Why Does Jesus Call the 'Poor in Spirit' Blessed?
- Aaron Berry Crosswalk.com Contributing Writer
- 2020 18 Dec
It’s referred to by many as “The Greatest Sermon Ever Preached.” The Sermon on the Mount, found in Matthew 5-7, contains the words of Jesus Christ as he taught his disciples at the outset of his earthly ministry. Several well-known phrases and themes find their origin in these chapters—“Salt and Light,” “Love your enemies,” “Turn the other cheek,” “Judge not,” and the Golden Rule.
Perhaps the most famous portion of the Sermon on the Mount is the Beatitudes, found in Matthew 5:1-12. The Beatitudes are a series of phrases, each beginning with “Blessed are the ______,” by which Jesus identifies those who are truly the recipients of God’s blessing. The first beatitude was sure to shock many of his listeners as he declared that the “poor in spirit” were the ones who had access to the “kingdom of heaven.”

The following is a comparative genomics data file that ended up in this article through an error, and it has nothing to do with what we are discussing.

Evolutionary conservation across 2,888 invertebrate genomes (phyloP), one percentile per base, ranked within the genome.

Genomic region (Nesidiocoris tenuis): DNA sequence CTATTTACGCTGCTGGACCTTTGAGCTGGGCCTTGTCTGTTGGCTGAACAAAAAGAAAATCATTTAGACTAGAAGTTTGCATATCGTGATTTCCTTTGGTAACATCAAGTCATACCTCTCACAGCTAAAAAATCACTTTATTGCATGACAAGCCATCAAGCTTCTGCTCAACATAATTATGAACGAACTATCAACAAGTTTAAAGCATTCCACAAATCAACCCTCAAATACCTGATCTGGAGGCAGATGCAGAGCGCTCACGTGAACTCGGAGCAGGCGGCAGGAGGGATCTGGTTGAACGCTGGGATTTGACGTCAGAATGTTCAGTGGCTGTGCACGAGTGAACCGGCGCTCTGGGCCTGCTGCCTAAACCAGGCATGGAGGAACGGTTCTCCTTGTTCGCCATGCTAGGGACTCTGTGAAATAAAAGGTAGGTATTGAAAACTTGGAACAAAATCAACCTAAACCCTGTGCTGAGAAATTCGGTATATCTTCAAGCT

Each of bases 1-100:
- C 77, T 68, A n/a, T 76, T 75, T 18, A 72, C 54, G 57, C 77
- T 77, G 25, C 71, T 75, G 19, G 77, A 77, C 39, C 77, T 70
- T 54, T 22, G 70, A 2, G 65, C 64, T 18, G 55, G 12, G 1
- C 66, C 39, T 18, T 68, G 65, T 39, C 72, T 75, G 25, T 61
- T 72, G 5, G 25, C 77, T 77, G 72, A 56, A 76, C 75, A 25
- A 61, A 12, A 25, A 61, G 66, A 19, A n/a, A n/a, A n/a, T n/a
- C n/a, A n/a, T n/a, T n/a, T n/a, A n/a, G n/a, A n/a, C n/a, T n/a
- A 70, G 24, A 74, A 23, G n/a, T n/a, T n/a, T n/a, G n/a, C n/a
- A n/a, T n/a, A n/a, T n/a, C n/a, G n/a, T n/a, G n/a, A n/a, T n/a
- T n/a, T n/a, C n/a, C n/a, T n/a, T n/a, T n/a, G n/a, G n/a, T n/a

Who Are the Poor in Spirit and Why Are They Blessed?
Many of the beatitudes, in fact, most likely shocked the listeners as Jesus declared that blessedness belonged to, not only the “poor in spirit,” but also “those who mourn” (v. 4), the “meek” (v. 5), and those who are “persecuted” (v. 10). Jesus was turning much of the conventional wisdom of the day on its head. While the Pharisees, the religious elite of the day, were marked by moral superiority and prestige, Jesus elevates those who recognized their own helplessness and desperate need for divine grace.